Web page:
Web Letters | The Nation

Web Letter

I have to wonder what Ms. Klein seeks to achieve in her put down of the energy and enthusiasm of all segments of the population. I see very little substance in her high-schoolish attacks on the very people that unseated the backwards corporate-founded regimes that we have been floundering under for the past 8 plus years. Is it that negativity just cannot stop flowing from the brain, like the pruned grapevine, rooted and permanently attached to the ancient soil of the past? Yes, it is an easier task to sit and pontificate with small-hearted criticism against individuals who worked hard to achieve something than to accomplish the goal oneself, but if she had worked in the communities, side by side with all strata of people, she would have known the personal side of the effort was much deeper than the shallow criticism she offers.

Work is still happening to reach the goals of a better America, but it is real boots-on-the-ground work that will achieve change, not the empty bellowing of our educated wordsmiths.

J. Ferrari

Ashuelot, NH

Apr 27 2009 - 2:03pm

Web Letter

I think the people who are despairing at the moment must have been the ones that thought Obama was Superman!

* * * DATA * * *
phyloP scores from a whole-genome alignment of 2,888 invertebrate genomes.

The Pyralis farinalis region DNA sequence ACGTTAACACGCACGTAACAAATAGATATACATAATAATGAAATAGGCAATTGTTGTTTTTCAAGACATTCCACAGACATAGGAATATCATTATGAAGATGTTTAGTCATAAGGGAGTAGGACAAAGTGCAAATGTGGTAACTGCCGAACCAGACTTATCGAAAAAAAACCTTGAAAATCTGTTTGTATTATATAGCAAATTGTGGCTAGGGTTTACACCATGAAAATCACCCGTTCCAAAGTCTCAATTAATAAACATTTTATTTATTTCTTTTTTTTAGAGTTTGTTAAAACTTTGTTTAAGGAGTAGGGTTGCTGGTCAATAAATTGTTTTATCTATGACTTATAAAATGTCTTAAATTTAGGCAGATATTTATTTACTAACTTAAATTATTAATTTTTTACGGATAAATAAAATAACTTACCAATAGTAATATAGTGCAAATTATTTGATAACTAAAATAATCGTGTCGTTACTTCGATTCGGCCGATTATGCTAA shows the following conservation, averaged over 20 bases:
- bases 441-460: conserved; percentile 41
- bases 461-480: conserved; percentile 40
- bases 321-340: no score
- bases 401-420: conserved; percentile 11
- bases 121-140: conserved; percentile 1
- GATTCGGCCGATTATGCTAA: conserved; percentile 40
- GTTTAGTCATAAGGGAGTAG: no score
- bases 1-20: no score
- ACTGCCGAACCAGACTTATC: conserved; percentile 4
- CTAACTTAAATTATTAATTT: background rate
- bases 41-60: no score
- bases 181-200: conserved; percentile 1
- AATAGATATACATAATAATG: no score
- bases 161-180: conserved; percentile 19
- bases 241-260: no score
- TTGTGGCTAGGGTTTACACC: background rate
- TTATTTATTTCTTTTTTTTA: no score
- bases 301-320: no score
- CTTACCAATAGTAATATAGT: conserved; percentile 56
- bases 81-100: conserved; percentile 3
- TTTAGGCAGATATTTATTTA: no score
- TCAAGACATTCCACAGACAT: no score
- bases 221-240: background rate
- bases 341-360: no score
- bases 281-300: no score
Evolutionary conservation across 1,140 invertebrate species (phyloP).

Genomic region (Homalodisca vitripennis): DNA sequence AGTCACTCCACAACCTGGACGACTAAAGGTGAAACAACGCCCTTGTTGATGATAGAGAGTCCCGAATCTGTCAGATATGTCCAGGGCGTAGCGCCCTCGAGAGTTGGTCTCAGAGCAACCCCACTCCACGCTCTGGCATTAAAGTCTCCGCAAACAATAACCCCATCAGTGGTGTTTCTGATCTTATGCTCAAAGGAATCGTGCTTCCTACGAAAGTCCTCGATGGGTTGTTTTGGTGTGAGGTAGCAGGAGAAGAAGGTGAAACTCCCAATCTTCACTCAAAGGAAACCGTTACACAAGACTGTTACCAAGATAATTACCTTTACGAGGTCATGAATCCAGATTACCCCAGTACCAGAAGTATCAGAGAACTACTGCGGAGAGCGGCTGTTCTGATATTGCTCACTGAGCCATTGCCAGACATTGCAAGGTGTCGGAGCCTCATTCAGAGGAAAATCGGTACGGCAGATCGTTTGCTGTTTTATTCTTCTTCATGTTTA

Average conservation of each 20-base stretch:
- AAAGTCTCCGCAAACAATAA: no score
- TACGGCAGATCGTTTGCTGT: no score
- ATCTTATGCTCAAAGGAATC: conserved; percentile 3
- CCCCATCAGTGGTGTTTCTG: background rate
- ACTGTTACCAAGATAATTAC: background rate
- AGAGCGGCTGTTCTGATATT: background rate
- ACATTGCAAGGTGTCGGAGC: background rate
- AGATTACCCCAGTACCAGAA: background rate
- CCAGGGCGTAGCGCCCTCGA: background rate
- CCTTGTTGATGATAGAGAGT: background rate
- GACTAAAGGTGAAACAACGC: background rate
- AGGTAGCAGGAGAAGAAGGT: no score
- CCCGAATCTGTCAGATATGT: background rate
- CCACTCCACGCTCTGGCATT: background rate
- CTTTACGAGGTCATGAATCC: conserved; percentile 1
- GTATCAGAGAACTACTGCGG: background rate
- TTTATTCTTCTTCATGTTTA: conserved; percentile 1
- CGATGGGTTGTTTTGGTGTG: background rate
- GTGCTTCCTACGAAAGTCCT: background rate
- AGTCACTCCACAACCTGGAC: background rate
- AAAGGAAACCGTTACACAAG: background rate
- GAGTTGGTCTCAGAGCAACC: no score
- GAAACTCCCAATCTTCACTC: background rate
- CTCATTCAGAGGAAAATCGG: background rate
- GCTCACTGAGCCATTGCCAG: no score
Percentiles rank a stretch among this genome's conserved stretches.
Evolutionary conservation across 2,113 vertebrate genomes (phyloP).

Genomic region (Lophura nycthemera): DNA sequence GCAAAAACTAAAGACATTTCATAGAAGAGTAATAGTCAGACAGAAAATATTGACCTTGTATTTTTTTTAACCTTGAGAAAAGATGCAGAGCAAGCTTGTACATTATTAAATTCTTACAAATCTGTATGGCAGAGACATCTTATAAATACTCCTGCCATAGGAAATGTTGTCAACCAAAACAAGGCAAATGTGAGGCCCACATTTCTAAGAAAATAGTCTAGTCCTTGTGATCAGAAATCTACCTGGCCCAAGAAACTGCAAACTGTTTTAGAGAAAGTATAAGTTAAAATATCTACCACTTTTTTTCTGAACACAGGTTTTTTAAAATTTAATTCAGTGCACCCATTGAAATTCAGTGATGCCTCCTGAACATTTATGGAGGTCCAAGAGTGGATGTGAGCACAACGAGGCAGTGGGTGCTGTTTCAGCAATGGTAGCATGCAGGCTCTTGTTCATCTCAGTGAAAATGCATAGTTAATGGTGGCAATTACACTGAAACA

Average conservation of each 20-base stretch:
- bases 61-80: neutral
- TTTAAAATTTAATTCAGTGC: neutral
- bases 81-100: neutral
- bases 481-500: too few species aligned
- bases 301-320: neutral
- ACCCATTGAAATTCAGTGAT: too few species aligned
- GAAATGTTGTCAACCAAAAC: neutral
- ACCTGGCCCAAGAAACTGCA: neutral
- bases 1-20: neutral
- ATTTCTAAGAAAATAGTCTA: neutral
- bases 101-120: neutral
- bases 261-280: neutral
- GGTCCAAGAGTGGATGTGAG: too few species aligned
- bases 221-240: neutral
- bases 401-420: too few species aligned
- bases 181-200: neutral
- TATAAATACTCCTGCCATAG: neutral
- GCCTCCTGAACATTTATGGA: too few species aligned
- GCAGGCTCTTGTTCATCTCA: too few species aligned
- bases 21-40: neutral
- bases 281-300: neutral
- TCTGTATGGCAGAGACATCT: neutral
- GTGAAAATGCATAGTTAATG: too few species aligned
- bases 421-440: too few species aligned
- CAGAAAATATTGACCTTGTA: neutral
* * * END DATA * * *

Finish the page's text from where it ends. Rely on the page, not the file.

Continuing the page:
I'm happy with all that's been done so far. His pragmatic, rather than ideological, governing has been a breath of fresh air. In four years, the US will have come a long way.

One last point: Obama boycotted the UN racism conference because it was known ahead of time that the Iranian president was going to spew hatred at Israel. Please make that correction.

Eveline Xia

Vancouver, BC, Canada

Apr 23 2009 - 8:23am

Web Letter

I think that this reality-check is unnecessary if we keep in mind that we progressives did not elect Obama to make these changes but merely to move the center left so that we can prepare for a third party and a true progressive to truly make the changes we envision.

I, too, volunteered for the Obama campaign and donated money, but I saw this election only as a stepping stone, a baby step to achieving the real goals of true progressives. I look forward to supporters like me banding together to form a truly progressive third party--one that will see that our goals are truly reached. Obama was just one baby step in this direction.

Janet Oelklaus

San Rafael, CA

Apr 21 2009 - 2:19pm

Web Letter

This article reminded me of Alex Cockburn's column of 10/08 identifying Obama's support of the bailout as evidence that he'd already traded whatever progressive economic reform he might have entertained in return for the support of the financial sector. Now, as he decides to let a second set of criminals walk, I am furious about his refusal to direct Holder to prosecute torturers (and their proxies). I cannot possibly take seriously any assertion that he will oppose even the most egregious outrages of the neoliberal consensus.